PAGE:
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Sky & Telescope News Bulletin - April 13, 1996



The Great Comet of 1996 continues to put on a fine showing in the northwest after evening twilight. In fact, Comet Hyakutake may be a touch brighter now than a week ago. Observers report a total magnitude between 2 and 2.5, with a tail anywhere from a few degrees to 30 degrees long -- depending on the darkness of your sky. The comet is roughly the same distance from the Earth and Sun this week, about 90 million kilometers, and if predictions hold it should brighten as it continues to draw near the Sun. Perihelion is not until May 1st. But geometry is already taking its toll, and midnorthern observers will need to track the comet down within an hour or two after sunset for best viewing. Right now Comet Hyakutake is in southern Perseus, forming a broad triangle with Capella higher up and dazzling Venus farther south east.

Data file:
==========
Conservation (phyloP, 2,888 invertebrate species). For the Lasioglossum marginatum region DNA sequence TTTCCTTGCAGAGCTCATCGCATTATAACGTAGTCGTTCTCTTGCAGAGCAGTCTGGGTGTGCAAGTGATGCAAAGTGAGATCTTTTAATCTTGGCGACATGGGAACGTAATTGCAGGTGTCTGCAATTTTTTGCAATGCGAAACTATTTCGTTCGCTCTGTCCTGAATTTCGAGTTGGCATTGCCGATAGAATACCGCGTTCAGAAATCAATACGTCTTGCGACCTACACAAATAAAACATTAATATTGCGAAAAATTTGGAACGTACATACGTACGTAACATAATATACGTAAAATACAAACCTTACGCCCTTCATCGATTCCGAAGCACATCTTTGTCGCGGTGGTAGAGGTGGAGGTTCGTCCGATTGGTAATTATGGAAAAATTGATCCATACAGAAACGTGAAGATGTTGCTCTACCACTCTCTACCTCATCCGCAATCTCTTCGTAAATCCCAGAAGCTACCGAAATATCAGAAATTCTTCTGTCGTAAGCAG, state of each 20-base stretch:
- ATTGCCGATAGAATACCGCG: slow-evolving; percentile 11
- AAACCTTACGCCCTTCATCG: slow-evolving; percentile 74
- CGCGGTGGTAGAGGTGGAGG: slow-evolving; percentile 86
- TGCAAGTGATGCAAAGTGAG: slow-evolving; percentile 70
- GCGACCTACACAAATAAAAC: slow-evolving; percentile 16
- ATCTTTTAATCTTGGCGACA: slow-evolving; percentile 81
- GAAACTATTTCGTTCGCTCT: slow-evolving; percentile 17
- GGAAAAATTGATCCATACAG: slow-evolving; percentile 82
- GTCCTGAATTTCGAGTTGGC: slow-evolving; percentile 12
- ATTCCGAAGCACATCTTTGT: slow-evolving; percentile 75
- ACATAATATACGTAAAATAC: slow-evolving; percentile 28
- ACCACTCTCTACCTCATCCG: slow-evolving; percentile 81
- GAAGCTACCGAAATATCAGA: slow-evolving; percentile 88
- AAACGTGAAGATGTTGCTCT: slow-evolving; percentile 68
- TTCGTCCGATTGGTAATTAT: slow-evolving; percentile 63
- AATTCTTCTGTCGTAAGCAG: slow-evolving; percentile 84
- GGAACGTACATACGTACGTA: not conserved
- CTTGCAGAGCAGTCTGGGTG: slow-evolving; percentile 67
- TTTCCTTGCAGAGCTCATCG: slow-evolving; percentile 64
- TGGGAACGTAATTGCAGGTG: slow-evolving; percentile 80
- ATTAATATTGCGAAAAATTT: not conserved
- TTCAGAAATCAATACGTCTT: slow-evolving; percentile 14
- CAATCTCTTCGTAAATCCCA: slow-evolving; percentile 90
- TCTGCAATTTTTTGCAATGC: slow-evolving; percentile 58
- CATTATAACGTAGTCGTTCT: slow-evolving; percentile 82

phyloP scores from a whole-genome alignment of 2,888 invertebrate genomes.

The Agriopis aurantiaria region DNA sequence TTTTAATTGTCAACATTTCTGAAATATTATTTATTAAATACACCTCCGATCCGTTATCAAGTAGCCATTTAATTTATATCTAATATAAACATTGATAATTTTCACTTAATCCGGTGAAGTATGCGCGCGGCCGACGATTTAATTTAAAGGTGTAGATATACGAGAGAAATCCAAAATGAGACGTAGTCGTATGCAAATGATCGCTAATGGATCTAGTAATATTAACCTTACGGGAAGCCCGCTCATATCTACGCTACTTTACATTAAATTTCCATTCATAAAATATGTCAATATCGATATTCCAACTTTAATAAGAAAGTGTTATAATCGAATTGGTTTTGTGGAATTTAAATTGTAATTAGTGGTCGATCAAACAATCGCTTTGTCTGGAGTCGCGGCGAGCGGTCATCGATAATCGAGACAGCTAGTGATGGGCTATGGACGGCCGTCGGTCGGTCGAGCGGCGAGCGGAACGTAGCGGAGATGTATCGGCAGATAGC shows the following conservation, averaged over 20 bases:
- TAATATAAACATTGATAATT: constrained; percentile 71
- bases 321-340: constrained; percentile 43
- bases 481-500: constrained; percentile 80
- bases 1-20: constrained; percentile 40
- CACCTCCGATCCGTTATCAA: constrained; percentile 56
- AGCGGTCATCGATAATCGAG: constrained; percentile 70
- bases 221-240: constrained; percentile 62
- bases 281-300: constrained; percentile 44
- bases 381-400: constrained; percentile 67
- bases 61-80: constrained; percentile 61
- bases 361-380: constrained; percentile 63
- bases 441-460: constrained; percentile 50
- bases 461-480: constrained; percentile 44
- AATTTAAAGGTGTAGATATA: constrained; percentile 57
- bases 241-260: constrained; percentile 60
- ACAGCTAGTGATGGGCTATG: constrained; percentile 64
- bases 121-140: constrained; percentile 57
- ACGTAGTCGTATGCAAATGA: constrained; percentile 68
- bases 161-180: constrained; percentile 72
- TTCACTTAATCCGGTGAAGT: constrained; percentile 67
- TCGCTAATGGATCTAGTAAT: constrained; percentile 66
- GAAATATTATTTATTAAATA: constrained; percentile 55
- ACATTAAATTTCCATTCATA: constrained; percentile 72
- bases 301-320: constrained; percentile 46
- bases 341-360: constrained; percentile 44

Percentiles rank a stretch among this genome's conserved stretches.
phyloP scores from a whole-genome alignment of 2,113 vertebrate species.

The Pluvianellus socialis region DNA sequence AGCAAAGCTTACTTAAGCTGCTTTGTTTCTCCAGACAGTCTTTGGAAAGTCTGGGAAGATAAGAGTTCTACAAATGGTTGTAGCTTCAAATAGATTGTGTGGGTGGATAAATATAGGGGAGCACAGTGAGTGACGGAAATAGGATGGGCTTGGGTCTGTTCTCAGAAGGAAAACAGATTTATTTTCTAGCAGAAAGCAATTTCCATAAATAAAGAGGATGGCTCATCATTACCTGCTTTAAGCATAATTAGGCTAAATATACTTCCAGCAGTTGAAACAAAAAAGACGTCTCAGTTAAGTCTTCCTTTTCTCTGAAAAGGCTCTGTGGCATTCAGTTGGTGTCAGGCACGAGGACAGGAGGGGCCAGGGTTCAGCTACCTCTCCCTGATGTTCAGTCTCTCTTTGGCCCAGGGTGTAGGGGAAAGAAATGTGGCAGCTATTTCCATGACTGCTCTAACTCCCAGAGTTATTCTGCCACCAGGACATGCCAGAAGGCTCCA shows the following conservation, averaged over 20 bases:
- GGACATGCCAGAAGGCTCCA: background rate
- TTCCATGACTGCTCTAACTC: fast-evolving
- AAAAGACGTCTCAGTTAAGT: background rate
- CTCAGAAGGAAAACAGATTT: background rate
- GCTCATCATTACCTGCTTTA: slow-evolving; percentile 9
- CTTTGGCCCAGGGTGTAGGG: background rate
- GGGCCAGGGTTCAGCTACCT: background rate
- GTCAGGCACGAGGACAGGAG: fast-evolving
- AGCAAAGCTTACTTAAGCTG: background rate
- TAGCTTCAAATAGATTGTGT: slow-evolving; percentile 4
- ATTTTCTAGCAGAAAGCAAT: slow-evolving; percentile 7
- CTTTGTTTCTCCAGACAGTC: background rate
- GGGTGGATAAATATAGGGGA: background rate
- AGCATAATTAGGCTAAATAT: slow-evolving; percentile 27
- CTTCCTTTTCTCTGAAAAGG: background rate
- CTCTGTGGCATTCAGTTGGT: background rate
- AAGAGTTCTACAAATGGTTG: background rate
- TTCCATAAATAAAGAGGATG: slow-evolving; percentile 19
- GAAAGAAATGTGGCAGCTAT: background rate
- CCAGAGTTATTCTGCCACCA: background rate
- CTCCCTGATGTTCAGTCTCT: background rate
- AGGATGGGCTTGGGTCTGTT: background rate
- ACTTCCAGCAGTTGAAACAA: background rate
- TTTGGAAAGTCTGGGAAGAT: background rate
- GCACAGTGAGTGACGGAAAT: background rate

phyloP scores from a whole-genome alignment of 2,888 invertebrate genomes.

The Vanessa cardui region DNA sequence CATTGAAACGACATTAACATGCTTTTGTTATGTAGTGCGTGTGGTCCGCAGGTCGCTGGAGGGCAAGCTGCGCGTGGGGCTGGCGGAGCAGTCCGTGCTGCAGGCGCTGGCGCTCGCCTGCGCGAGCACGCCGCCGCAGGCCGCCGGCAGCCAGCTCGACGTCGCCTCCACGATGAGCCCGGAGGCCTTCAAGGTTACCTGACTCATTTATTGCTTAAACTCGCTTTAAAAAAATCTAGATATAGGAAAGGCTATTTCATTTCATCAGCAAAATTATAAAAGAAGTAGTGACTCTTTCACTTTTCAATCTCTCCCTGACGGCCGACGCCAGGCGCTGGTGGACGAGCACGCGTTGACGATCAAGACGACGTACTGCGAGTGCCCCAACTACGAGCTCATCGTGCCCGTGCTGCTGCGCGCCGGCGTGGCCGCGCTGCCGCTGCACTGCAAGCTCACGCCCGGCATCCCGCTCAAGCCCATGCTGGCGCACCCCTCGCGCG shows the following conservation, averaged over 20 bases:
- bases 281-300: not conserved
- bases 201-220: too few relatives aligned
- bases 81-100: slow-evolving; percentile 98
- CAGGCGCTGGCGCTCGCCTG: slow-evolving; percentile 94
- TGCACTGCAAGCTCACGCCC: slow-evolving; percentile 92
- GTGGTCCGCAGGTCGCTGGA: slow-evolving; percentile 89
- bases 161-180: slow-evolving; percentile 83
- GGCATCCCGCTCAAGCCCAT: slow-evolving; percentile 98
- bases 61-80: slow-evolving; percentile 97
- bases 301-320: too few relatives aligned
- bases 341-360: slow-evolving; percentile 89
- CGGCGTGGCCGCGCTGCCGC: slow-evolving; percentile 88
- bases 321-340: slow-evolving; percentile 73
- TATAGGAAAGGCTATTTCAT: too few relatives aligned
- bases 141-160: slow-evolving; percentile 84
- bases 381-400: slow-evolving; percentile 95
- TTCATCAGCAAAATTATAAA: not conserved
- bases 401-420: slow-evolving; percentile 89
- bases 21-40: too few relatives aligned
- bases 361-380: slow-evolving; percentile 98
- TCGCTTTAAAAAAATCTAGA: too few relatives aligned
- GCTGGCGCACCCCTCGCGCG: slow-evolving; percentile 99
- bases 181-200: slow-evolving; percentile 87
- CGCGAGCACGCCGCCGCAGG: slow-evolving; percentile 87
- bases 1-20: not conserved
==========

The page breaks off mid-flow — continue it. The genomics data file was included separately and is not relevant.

SEE COMET HYAKUTAKE THIS WEEK. The comet should begin to rebrighten slowly even as it descends toward the northwestern horizon right after dusk.

Just as twilight ends, look west for bright Venus. Holding your fist at arm's length, look for the comet almost three fist-widths to Venus's right and (depending on your latitude) a little below. Will the comet develop a longer dust tail in the coming days? Binoculars give a fine view!

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